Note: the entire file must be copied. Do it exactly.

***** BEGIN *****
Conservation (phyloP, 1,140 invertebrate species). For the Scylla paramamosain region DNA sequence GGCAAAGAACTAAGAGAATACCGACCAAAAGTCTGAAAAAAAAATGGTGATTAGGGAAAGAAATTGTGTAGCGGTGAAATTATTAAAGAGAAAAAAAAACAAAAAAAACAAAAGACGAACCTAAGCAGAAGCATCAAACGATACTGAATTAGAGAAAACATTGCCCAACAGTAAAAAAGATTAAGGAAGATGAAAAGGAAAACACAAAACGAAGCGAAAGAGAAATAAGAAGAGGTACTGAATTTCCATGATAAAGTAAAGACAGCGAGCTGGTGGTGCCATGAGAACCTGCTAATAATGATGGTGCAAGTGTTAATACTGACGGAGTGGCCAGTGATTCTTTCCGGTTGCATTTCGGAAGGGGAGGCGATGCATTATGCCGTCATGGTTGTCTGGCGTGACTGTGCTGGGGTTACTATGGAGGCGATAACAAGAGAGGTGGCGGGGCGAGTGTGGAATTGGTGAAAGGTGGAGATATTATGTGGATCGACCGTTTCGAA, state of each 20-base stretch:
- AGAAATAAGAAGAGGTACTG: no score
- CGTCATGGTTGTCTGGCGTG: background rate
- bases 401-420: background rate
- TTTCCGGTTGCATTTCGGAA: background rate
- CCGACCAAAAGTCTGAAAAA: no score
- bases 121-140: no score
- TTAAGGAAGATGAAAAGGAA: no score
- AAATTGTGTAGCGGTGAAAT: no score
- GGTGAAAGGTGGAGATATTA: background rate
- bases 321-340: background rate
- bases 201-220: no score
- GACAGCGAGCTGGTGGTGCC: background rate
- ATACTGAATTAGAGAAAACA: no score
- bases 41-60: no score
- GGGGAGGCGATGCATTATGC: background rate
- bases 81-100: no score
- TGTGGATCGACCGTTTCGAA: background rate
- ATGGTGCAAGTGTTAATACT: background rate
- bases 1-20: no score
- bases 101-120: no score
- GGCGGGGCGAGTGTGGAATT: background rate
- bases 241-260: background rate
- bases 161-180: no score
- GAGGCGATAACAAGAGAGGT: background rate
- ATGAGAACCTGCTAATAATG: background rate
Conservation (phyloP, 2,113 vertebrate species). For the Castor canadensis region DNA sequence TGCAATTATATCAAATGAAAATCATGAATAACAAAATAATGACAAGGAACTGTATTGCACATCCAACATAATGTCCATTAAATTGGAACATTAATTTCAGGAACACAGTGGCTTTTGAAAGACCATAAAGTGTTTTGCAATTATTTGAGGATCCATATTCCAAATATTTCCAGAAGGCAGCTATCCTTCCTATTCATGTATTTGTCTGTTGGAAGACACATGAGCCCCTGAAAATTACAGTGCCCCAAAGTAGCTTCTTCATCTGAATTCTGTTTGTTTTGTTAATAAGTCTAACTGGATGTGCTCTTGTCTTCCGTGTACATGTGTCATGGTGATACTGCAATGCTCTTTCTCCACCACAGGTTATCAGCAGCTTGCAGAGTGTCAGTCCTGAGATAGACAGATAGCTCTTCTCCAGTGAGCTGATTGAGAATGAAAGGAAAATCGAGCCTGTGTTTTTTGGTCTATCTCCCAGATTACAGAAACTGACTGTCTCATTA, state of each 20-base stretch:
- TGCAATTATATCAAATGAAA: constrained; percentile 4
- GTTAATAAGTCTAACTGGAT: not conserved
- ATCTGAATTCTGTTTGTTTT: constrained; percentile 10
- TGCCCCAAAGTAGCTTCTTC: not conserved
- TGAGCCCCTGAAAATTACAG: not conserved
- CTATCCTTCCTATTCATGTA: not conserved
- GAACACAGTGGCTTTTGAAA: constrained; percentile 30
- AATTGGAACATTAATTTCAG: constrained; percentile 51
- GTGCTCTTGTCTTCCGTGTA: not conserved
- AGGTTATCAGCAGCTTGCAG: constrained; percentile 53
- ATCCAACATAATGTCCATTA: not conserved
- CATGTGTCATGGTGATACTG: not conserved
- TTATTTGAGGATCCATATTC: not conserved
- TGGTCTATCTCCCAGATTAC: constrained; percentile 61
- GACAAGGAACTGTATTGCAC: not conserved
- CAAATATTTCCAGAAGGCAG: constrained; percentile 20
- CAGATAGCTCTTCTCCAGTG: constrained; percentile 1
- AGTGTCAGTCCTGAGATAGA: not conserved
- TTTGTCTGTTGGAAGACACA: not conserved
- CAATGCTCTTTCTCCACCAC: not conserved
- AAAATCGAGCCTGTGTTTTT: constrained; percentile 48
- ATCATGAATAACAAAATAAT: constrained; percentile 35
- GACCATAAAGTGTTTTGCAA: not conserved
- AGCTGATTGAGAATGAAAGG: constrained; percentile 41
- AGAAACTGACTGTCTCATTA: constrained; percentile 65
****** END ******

Conservation (phyloP, 1,140 invertebrate species). For the Scylla paramamosain region DNA sequence GGCAAAGAACTAAGAGAATACCGACCAAAAGTCTGAAAAAAAAATGGTGATTAGGGAAAGAAATTGTGTAGCGGTGAAATTATTAAAGAGAAAAAAAAACAAAAAAAACAAAAGACGAACCTAAGCAGAAGCATCAAACGATACTGAATTAGAGAAAACATTGCCCAACAGTAAAAAAGATTAAGGAAGATGAAAAGGAAAACACAAAACGAAGCGAAAGAGAAATAAGAAGAGGTACTGAATTTCCATGATAAAGTAAAGACAGCGAGCTGGTGGTGCCATGAGAACCTGCTAATAATGATGGTGCAAGTGTTAATACTGACGGAGTGGCCAGTGATTCTTTCCGGTTGCATTTCGGAAGGGGAGGCGATGCATTATGCCGTCATGGTTGTCTGGCGTGACTGTGCTGGGGTTACTATGGAGGCGATAACAAGAGAGGTGGCGGGGCGAGTGTGGAATTGGTGAAAGGTGGAGATATTATGTGGATCGACCGTTTCGAA, state of each 20-base stretch:
- AGAAATAAGAAGAGGTACTG: no score
- CGTCATGGTTGTCTGGCGTG: background rate
- bases 401-420: background rate
- TTTCCGGTTGCATTTCGGAA: background rate
- CCGACCAAAAGTCTGAAAAA: no score
- bases 121-140: no score
- TTAAGGAAGATGAAAAGGAA: no score
- AAATTGTGTAGCGGTGAAAT: no score
- GGTGAAAGGTGGAGATATTA: background rate
- bases 321-340: background rate
- bases 201-220: no score
- GACAGCGAGCTGGTGGTGCC: background rate
- ATACTGAATTAGAGAAAACA: no score
- bases 41-60: no score
- GGGGAGGCGATGCATTATGC: background rate
- bases 81-100: no score
- TGTGGATCGACCGTTTCGAA: background rate
- ATGGTGCAAGTGTTAATACT: background rate
- bases 1-20: no score
- bases 101-120: no score
- GGCGGGGCGAGTGTGGAATT: background rate
- bases 241-260: background rate
- bases 161-180: no score
- GAGGCGATAACAAGAGAGGT: background rate
- ATGAGAACCTGCTAATAATG: background rate
Conservation (phyloP, 2,113 vertebrate species). For the Castor canadensis region DNA sequence TGCAATTATATCAAATGAAAATCATGAATAACAAAATAATGACAAGGAACTGTATTGCACATCCAACATAATGTCCATTAAATTGGAACATTAATTTCAGGAACACAGTGGCTTTTGAAAGACCATAAAGTGTTTTGCAATTATTTGAGGATCCATATTCCAAATATTTCCAGAAGGCAGCTATCCTTCCTATTCATGTATTTGTCTGTTGGAAGACACATGAGCCCCTGAAAATTACAGTGCCCCAAAGTAGCTTCTTCATCTGAATTCTGTTTGTTTTGTTAATAAGTCTAACTGGATGTGCTCTTGTCTTCCGTGTACATGTGTCATGGTGATACTGCAATGCTCTTTCTCCACCACAGGTTATCAGCAGCTTGCAGAGTGTCAGTCCTGAGATAGACAGATAGCTCTTCTCCAGTGAGCTGATTGAGAATGAAAGGAAAATCGAGCCTGTGTTTTTTGGTCTATCTCCCAGATTACAGAAACTGACTGTCTCATTA, state of each 20-base stretch:
- TGCAATTATATCAAATGAAA: constrained; percentile 4
- GTTAATAAGTCTAACTGGAT: not conserved
- ATCTGAATTCTGTTTGTTTT: constrained; percentile 10
- TGCCCCAAAGTAGCTTCTTC: not conserved
- TGAGCCCCTGAAAATTACAG: not conserved
- CTATCCTTCCTATTCATGTA: not conserved
- GAACACAGTGGCTTTTGAAA: constrained; percentile 30
- AATTGGAACATTAATTTCAG: constrained; percentile 51
- GTGCTCTTGTCTTCCGTGTA: not conserved
- AGGTTATCAGCAGCTTGCAG: constrained; percentile 53
- ATCCAACATAATGTCCATTA: not conserved
- CATGTGTCATGGTGATACTG: not conserved
- TTATTTGAGGATCCATATTC: not conserved
- TGGTCTATCTCCCAGATTAC: constrained; percentile 61
- GACAAGGAACTGTATTGCAC: not conserved
- CAAATATTTCCAGAAGGCAG: constrained; percentile 20
- CAGATAGCTCTTCTCCAGTG: constrained; percentile 1
- AGTGTCAGTCCTGAGATAGA: not conserved
- TTTGTCTGTTGGAAGACACA: not conserved
- CAATGCTCTTTCTCCACCAC: not conserved
- AAAATCGAGCCTGTGTTTTT: constrained; percentile 48
- ATCATGAATAACAAAATAAT: constrained; percentile 35
- GACCATAAAGTGTTTTGCAA: not conserved
- AGCTGATTGAGAATGAAAGG: constrained; percentile 41
- AGAAACTGACTGTCTCATTA: constrained; percentile 65